It’s National Novel Writing Month, and instead of writing my novel I am sitting in the Jackson Public library writing about not writing and daydreaming about hosting an audio book club in my new two bedroom cottage. I’m also distracted by the fact that I just hit myself in the face with my own car door, and my lip is now swollen and large and I’m wondering if this is how Angelina Jolie feels all the time. Welcome to November.
Every year during the month of November, thousands of participants buckle down to belt out 50,000 words in 30 day’s time. This is perhaps the length of a short novel, or a novella, but it is still novel-length nonetheless. The clock starts ticking on November 1, and ends at midnight on the 30th. Often for writers, this means an entire month of coffee binging, late night, vampire-like bouts of nocturnal word-quota hussling that sometimes results with drool on the keyboard when you fall asleep and awaken with a “sjhfjasdjjjjjjjjjjjjjjjjjjjjjjjjjjjjjjjjjjjjjjjjjjjjjjjjjjjjj” on your screen, and excessive missed texts/phone calls from friends demanding to know why you’ve fallen off the face of the Earth. The key is to forewarn loved ones ahead of time, because most likely you will turn down social plans in order to stay home and type away furiously at your lap top while sipping Jim Beam, because “real” writers drink whiskey, and perhaps if you pretend you’re a real writer, the words will flow flawlessly from your fingertips, parading a future bestseller on the blank document before you.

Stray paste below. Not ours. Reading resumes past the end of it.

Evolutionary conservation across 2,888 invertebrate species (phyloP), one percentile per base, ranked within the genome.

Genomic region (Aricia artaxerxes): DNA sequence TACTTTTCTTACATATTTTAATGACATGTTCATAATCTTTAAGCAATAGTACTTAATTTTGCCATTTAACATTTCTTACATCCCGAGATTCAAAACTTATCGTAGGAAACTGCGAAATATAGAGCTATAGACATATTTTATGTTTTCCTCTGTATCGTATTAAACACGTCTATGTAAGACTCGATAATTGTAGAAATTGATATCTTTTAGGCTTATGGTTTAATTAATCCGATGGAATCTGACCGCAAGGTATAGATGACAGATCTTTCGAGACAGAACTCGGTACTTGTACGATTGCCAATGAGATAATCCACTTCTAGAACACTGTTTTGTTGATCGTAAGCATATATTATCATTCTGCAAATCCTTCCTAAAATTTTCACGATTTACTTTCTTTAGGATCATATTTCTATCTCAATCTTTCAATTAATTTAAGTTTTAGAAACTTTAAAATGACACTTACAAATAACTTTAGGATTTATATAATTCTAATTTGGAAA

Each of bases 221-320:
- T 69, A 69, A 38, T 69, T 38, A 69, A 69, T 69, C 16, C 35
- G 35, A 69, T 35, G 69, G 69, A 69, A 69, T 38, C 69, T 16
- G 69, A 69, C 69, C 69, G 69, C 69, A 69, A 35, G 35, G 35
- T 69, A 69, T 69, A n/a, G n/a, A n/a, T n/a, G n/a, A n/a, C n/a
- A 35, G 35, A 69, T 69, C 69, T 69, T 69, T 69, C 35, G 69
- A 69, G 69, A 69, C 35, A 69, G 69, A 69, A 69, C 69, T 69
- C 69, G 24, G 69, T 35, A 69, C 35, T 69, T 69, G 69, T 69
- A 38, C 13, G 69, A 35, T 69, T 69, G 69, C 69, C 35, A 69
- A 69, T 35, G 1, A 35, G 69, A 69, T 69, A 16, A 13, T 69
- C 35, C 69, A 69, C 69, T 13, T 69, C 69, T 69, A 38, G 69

I started participating in National Novel Writing Month at the age of 14 (ten years ago, now.) It was at the recommendation of a pen pal that I once had. My first year, I only reached 14,000 words and dejectedly abandoned my story, concluding that my skills were worthless. Over the years to come, I learned that NaNoWriMo has nothing to do with skill – it is about sitting your ass down, suppressing your inner editor/procrastinator/self-doubt, and activating your go-getter persona in order to write the novel you always talked about writing. It matters little whether or not you excelled in your high school English class. No one ever has to read it. You don’t even ever have to read it, if that’s your preference (I have never gone back to read an entire one of my manuscripts through, although I’ve completed 8 of them.) Many writers, do, however, go on to publish their novels (click to see a list of published novels, which includes Sara Gruen’s Water for Elephants!)
In order to reach 50,000 words on time, writers must write 1,667 words per day, so, theoretically, I should be at about 5,000 words so far. My current word count is a whopping 0. I’m not panicking yet!
I encourage everyone to check out www.Nanowrimo.org to learn more and maybe even join in this year — it’s not too late! I’ll be sharing my journey on Quinnthegirl.com. I’ve often tried to describe to friends what it’s like to do Nanowrimo, and I have trouble doing the experience justice. The only way, I realized, is to bring you along the journey with me.
Quinn the Girl